|An exciting litter bin! Stefen Leys Pocket Park, Daventry.|
30 January, 2016
As with certain types of masonry, particularly in graveyards, the lettering has been picked out by lichens.
|Hardly room to breathe! Stefen Leys Pocket Park.|
30 January, 2016
Parmelia sulcata, a very pollution-tolerant lichen, is prominent in the middle of the picture. It is sometimes called the Netted Shield Lichen and is extremely common in suburban areas.
|Athelia arachnoidea was common. Stefen Leys|
Pocket Park. 30 January, 2016
A circular patch of a pinkish species is, I believe, not a lichen at all but is Athelia arachnoidea, a fungus that is an aggressive pathogen of lichens. It is widespread across the English midlands.
The centre of the expanding circle is virtually devoid of lichens, these having been destroyed by this fungus. Several other patches were noted elsewhere.
|The pink heads of Illosporiopsis christiansenii were|
about 2 mm across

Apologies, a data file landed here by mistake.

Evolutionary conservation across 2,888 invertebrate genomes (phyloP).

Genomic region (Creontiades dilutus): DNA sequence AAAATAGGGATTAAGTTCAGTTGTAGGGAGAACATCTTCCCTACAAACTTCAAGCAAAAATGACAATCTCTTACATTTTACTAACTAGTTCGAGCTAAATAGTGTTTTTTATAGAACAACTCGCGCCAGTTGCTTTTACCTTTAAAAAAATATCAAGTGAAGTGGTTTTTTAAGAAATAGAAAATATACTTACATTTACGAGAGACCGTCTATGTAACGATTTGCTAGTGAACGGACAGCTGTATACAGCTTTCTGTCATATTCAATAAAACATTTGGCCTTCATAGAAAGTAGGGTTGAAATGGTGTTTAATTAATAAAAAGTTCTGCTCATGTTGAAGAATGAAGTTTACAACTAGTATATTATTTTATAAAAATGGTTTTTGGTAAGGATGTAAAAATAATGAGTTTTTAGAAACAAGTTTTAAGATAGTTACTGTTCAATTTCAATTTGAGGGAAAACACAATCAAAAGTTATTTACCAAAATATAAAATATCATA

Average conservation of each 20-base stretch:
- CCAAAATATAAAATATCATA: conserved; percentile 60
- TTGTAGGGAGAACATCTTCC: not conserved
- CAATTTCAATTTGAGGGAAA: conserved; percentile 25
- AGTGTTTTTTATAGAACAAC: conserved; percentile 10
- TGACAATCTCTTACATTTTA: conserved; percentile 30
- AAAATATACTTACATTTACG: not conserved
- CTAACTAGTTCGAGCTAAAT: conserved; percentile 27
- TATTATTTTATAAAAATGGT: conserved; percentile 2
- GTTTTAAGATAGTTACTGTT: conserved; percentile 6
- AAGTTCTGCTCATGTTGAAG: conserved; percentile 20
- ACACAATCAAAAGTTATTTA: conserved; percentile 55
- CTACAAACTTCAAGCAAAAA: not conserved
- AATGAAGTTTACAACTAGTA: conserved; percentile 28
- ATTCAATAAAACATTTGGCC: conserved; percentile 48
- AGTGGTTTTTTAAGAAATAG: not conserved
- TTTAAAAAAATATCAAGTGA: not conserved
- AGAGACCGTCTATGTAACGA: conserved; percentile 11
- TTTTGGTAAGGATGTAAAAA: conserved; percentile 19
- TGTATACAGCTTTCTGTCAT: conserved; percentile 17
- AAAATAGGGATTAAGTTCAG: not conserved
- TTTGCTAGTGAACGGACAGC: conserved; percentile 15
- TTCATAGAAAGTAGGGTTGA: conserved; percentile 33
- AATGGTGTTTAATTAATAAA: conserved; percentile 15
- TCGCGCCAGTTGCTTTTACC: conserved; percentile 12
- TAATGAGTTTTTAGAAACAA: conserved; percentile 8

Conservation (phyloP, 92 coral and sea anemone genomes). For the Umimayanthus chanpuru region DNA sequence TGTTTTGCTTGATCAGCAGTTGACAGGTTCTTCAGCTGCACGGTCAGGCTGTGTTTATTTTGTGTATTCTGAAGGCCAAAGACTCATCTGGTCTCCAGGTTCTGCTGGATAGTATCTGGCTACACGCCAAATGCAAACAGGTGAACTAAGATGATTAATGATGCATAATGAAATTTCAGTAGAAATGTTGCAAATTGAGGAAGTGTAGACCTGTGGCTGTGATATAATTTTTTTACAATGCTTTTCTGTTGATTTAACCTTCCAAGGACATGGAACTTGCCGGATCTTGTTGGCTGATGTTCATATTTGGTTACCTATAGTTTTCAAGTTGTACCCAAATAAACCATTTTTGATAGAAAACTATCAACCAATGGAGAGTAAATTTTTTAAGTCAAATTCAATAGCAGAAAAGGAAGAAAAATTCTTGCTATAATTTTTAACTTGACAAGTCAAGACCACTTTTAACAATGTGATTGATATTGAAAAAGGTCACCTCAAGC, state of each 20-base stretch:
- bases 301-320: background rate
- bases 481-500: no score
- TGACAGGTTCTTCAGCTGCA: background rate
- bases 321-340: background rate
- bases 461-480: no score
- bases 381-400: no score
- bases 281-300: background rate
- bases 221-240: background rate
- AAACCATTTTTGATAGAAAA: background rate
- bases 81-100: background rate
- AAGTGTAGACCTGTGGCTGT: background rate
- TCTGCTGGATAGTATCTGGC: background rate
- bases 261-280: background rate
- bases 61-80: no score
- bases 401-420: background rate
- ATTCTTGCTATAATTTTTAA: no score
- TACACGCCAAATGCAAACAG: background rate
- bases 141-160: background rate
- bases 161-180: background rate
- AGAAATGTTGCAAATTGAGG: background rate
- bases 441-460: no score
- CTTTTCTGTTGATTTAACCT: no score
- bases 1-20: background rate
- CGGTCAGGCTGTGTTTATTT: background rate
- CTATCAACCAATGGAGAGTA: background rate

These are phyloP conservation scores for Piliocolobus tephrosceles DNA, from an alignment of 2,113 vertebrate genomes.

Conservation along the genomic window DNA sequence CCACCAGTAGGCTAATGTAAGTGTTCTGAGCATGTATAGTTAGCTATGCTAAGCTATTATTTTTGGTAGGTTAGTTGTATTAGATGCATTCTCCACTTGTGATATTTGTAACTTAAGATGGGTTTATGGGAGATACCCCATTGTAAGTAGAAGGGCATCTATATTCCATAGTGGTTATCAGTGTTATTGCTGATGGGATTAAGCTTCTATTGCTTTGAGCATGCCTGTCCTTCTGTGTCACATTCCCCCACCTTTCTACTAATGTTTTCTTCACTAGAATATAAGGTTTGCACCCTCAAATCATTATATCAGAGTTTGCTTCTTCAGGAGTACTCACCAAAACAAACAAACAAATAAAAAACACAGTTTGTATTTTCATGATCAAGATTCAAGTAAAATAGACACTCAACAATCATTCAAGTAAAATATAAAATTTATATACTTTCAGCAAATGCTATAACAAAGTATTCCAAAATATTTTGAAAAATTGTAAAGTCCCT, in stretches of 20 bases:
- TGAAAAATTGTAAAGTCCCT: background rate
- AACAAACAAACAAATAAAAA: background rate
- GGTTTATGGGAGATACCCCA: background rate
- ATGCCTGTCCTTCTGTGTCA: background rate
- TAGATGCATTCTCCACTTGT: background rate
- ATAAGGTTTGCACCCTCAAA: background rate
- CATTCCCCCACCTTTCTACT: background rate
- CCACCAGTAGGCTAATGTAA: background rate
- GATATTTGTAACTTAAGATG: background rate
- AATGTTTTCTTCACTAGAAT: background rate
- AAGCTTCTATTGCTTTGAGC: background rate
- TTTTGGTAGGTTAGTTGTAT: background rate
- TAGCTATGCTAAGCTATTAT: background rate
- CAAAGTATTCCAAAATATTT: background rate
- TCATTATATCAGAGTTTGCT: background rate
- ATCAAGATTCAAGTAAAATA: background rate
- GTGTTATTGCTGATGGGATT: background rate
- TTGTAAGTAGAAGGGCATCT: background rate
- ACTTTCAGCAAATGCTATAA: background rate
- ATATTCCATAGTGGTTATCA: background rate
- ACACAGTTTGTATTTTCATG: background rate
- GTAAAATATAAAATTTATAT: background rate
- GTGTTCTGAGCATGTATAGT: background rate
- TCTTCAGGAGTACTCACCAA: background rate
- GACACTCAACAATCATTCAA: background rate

Smaller pink blobs were interesting (to me!). I brought home a specimen for closer examination and the species is almost certainly another fungus, Illosporiopsis christiansenii. Here it is growing with Physcia aipolia, a very common lichen, whose dark brown, white edged ascocarps are rather distinctive.
With several bins hereabouts I could probably find dozens of lichens - plus a few mosses - but, alas, I do not claim to have the expertise (or the time) to identify them all. Otherwise I could enthrall my readers with blog after blog of fascinating facts! (Do I detect a slight sigh of relief?)
There is, in fact, a thriving British Lichen Society, whose field trips take members to mountain, moorland, rocky shorelines and damp, species-rich woodlands.
My copy of the late Oliver Gilbert's book, 'The Lichen Hunters' is, to me, a fascinating read, with stirring details of these outings to remote places. Well, it takes all sorts...